We may be hesitant to say goodbye to a good pair of trainers, but it’s necessary if we want to enjoy an injury-free workout.
You can get attached to your favourite trainers, whether it’s because they look great with your gym kit, they’re super comfy, or they helped you get a new PB. But if you want to avoid hurting yourself and continue performing at your best, it’s important to make sure you replace them regularly. The question is, though: how are you supposed to know when they need to go?
Knowing when to change your trainers is particularly important if you’re into high-impact cardio like running, during which your shoes strike the pavement, trail or treadmill repeatedly. The shoes you wear can have a big impact on your form, and can make the difference between a successful run, and one where you do yourself an injury.
The good news is, there are some rules of thumb you can keep in mind, so that you know when it’s time to start shopping around for a new pair. We asked fitness experts for their insights into why, when, and how often you need to replace your trainers.
Why do you need to replace your trainers?
As time goes on, your trainers “lose their shape, support and their bounce”, says Tashi Skervin, a runner, trainer, and founder of fitness bootcamp TSC Method. This means that they stop absorbing impact effectively, which “could lead to injuries due to an increase of stress and impact on your joints”. When your shoes lose their ability to effectively support your feet, this also “alters your running gait”, says Kerry Dixon, a personal trainer and founder of The Athlete Method. “This puts a lot of strain on the joints, tendons and ligaments”.
How do you know when it’s time to replace your trainers?
According to Tashi, it can be difficult to pinpoint when your trainers need replacing, because “old trainers that are worn in often feel really comfortable”. She says that, as a result, it is a good idea to keep an eye on how they look: “does the heel look squished? Has the rubber worn away on the soles? When you put your shoes on, are they flat or do they still have some shape?”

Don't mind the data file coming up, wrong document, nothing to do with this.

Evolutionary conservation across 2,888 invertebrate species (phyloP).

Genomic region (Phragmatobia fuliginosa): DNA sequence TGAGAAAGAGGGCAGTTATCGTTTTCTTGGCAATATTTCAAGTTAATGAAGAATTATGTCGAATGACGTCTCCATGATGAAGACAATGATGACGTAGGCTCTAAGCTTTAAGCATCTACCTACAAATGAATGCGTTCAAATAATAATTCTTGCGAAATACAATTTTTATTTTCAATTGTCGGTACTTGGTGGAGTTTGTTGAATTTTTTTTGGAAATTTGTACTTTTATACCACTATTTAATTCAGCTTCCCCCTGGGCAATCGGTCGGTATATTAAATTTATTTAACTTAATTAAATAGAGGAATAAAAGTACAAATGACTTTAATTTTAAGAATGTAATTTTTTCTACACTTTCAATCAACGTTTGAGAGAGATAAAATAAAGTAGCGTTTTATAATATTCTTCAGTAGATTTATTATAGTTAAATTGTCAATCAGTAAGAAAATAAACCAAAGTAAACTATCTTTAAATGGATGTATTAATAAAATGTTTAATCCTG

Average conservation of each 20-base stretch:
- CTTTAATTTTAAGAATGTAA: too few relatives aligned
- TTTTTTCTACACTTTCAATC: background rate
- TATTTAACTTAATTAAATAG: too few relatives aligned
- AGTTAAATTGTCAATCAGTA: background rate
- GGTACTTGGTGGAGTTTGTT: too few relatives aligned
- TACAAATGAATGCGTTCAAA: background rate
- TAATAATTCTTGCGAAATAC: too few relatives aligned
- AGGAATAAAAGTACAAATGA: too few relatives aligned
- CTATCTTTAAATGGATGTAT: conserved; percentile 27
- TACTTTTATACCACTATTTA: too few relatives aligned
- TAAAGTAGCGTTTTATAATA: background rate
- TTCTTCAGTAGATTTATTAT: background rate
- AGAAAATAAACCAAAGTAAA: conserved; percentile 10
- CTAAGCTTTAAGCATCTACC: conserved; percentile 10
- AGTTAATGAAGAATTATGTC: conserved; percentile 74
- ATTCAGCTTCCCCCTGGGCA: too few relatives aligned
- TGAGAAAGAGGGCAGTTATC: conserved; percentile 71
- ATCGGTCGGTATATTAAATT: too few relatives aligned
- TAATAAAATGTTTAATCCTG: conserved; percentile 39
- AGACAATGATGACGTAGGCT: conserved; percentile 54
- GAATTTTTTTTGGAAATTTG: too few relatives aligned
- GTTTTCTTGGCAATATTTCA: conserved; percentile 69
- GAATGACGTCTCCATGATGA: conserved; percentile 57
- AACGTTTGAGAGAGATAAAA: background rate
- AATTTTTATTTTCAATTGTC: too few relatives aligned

Sports doctor Sarah Davies from Panacea Health says to also look out for whether “the sole has worn through to the under layer, the midsole buckles easily under pressure, the heel has become bendy, or your toes have worn through the upper”.
Beyond just how they look and feel on your feet, Kerry says that how your body feels when you wear them during exercise is a good indicator, too. Once your shoes stop providing adequate support, your feet could start to feel sore after your workout. Blisters and aches “in your lower back, knees and shins” are also a sign that it is time to switch the shoes.
How often should you replace your trainers?
Sarah says that “there is no absolute timescale”, because how long your trainers last “depends on both you and your overall mileage”. For runners though, a good guideline for replacing trainers is after you’ve done “about 500 miles in them”. However, depending on how you run and on what surface, “for some people the wear can be significant at 200 miles”.
For example, Tashi says that foot strike can be a big factor in how often you need to change your trainers. “If you heel strike when you run (meaning your heel makes contact with the ground first), you’re more likely to wear the heel of your trainers down than forefoot or midfoot runners”.
This may sound difficult to keep track of, so Kerry recommends getting a smart watch or keeping a training diary, to help you stay on top of how much ground you have covered. Then, when you’re coming up to the benchmark, “you can be aware of the signs”.
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